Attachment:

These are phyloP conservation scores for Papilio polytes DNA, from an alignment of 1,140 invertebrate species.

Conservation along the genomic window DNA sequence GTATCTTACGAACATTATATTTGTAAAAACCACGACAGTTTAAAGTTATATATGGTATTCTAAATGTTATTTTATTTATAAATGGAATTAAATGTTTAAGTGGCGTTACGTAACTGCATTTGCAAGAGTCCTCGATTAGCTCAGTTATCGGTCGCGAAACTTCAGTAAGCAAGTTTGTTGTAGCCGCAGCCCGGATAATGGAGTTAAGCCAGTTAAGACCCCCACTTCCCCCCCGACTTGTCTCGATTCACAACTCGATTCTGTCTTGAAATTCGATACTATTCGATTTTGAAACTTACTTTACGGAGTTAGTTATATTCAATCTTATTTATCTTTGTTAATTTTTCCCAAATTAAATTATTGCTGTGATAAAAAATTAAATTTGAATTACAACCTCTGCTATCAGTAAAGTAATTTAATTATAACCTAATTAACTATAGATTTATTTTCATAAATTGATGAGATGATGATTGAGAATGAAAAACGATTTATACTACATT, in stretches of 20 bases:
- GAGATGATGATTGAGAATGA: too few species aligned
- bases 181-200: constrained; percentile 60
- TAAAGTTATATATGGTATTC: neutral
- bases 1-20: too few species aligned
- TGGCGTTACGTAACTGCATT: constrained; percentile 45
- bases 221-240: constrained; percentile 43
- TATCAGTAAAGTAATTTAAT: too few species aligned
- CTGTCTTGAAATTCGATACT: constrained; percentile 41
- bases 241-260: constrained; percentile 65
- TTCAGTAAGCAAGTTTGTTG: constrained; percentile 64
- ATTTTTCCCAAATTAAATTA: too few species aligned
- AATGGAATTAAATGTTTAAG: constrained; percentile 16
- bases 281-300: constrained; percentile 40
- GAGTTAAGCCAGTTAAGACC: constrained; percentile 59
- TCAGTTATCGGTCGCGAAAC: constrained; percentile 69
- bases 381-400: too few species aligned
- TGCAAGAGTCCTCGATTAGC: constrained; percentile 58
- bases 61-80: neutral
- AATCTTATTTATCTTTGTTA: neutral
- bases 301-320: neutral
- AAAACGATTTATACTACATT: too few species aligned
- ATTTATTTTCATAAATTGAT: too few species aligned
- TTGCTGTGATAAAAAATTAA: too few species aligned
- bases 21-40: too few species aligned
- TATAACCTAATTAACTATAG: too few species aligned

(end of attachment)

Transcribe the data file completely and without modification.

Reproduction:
These are phyloP conservation scores for Papilio polytes DNA, from an alignment of 1,140 invertebrate species.

Conservation along the genomic window DNA sequence GTATCTTACGAACATTATATTTGTAAAAACCACGACAGTTTAAAGTTATATATGGTATTCTAAATGTTATTTTATTTATAAATGGAATTAAATGTTTAAGTGGCGTTACGTAACTGCATTTGCAAGAGTCCTCGATTAGCTCAGTTATCGGTCGCGAAACTTCAGTAAGCAAGTTTGTTGTAGCCGCAGCCCGGATAATGGAGTTAAGCCAGTTAAGACCCCCACTTCCCCCCCGACTTGTCTCGATTCACAACTCGATTCTGTCTTGAAATTCGATACTATTCGATTTTGAAACTTACTTTACGGAGTTAGTTATATTCAATCTTATTTATCTTTGTTAATTTTTCCCAAATTAAATTATTGCTGTGATAAAAAATTAAATTTGAATTACAACCTCTGCTATCAGTAAAGTAATTTAATTATAACCTAATTAACTATAGATTTATTTTCATAAATTGATGAGATGATGATTGAGAATGAAAAACGATTTATACTACATT, in stretches of 20 bases:
- GAGATGATGATTGAGAATGA: too few species aligned
- bases 181-200: constrained; percentile 60
- TAAAGTTATATATGGTATTC: neutral
- bases 1-20: too few species aligned
- TGGCGTTACGTAACTGCATT: constrained; percentile 45
- bases 221-240: constrained; percentile 43
- TATCAGTAAAGTAATTTAAT: too few species aligned
- CTGTCTTGAAATTCGATACT: constrained; percentile 41
- bases 241-260: constrained; percentile 65
- TTCAGTAAGCAAGTTTGTTG: constrained; percentile 64
- ATTTTTCCCAAATTAAATTA: too few species aligned
- AATGGAATTAAATGTTTAAG: constrained; percentile 16
- bases 281-300: constrained; percentile 40
- GAGTTAAGCCAGTTAAGACC: constrained; percentile 59
- TCAGTTATCGGTCGCGAAAC: constrained; percentile 69
- bases 381-400: too few species aligned
- TGCAAGAGTCCTCGATTAGC: constrained; percentile 58
- bases 61-80: neutral
- AATCTTATTTATCTTTGTTA: neutral
- bases 301-320: neutral
- AAAACGATTTATACTACATT: too few species aligned
- ATTTATTTTCATAAATTGAT: too few species aligned
- TTGCTGTGATAAAAAATTAA: too few species aligned
- bases 21-40: too few species aligned
- TATAACCTAATTAACTATAG: too few species aligned